Lima, Peru – During the 17th round of Trans-Pacific Partnership (TPP) negotiations, which ended today, officials reported that they continued to forge ahead toward their goal of concluding an ambitious 21st-century agreement in the timeframe envisioned by President Obama and the Leaders of the other ten TPP countries. Through the TPP, the United States is seeking to advance a next-generation trade and investment agreement that will enhance U.S. competitiveness, expand U.S. trade in the Asia-Pacific region, and support the creation and retention of U.S. jobs, while at the same time promoting labor rights, environmental protection, and transparency.
In their work during this 10-day round, negotiators were guided by the plan of action agreed by the trade ministers from the United States and the other TPP countries – Australia, Brunei Darussalam, Canada, Chile, Malaysia, Mexico, New Zealand, Peru, Singapore, and Vietnam – when they met last month on the margins of the Asia-Pacific Economic Cooperation (APEC) meeting in Surabaya, Indonesia. In line with that plan and the direction of ministers to find pragmatic solutions to outstanding issues, the negotiators made progress across the agreement. The negotiating groups covering services, government procurement, sanitary and phytosanitary standards, trade remedies, labor, and dispute settlement moved their work forward significantly. The TPP countries also successfully advanced work on the other legal texts, including technical barriers to trade, e-commerce, rules of origin, investment, financial services, intellectual property, transparency, competition, environment and other issues. On the more challenging issues of intellectual property, competition, and environment, negotiators had productive discussions and agreed on next steps to continue their work.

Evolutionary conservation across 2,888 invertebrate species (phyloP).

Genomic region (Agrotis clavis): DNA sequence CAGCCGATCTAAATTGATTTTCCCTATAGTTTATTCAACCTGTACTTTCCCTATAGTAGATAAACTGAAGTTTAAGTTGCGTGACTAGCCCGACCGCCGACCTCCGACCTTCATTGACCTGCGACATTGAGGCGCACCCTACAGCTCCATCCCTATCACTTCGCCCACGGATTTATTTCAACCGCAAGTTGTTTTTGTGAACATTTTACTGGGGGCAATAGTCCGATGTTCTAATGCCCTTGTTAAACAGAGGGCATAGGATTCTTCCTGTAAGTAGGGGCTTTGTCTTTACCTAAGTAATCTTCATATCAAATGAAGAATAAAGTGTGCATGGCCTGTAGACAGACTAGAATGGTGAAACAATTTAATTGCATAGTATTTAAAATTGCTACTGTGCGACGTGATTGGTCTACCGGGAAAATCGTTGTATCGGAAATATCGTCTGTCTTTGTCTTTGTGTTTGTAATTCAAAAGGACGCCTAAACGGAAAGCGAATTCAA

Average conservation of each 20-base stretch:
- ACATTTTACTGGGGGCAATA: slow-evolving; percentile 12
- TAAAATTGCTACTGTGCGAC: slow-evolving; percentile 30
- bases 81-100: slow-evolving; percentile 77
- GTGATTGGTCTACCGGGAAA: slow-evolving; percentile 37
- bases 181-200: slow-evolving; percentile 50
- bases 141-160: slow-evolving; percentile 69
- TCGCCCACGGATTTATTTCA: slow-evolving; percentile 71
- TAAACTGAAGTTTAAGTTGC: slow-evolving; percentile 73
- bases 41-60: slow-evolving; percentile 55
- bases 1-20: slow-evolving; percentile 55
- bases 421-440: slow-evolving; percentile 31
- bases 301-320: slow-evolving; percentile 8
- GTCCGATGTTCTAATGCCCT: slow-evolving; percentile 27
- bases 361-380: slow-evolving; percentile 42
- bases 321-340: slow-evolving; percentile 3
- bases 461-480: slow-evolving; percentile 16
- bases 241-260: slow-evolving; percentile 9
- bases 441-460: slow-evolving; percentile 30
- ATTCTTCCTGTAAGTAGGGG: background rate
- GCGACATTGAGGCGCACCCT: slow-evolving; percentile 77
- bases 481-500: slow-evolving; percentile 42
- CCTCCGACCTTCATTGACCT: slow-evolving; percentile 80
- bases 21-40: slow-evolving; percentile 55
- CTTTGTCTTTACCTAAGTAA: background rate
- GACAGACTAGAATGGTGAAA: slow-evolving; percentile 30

In addition, negotiators made further progress on building the comprehensive packages that will provide access to their respective markets for industrial, agricultural and textile and apparel products, services and investment, and government procurement. They moved forward in constructing tariff packages and rules of origin, reflecting input from stakeholders on how best to promote trade and regional integration that would benefit the companies and workers in the United States and the other TPP countries.
The 11 TPP countries discussed plans for smoothly integrating Japan into the TPP negotiations. Japan will join the negotiations following the successful completion of current members’ respective domestic processes. With Japan’s entry, TPP countries will account for nearly 40 percent of global GDP and about one-third of all world trade.
On May 19th, the TPP negotiations were temporarily suspended so negotiators could meet with the 300 stakeholders from the United States and other TPP countries. Stakeholders presented views to negotiators on a wide range of issues under discussion in the TPP, and met informally with U.S. and other negotiators to provide further input to them. Barbara Weisel, U.S. chief TPP negotiator, and the chief negotiators from the other 10 countries also briefed stakeholders on the status of the negotiations and responded to their questions on specific issues and the process going forward.
Ministers from the TPP countries will continue to engage regularly over the coming months to guide the negotiators’ work, find solutions to outstanding sensitive issues, and ensure that the negotiations achieve the TPP Leaders’ objective of a high-quality, ambitious, and comprehensive agreement this year. Meanwhile, the negotiating teams agreed on detailed intersessional work plans so that the momentum achieved during this week’s round in Lima can be maintained.
The 18th round of TPP negotiations will be held in Malaysia from July 15th-25th.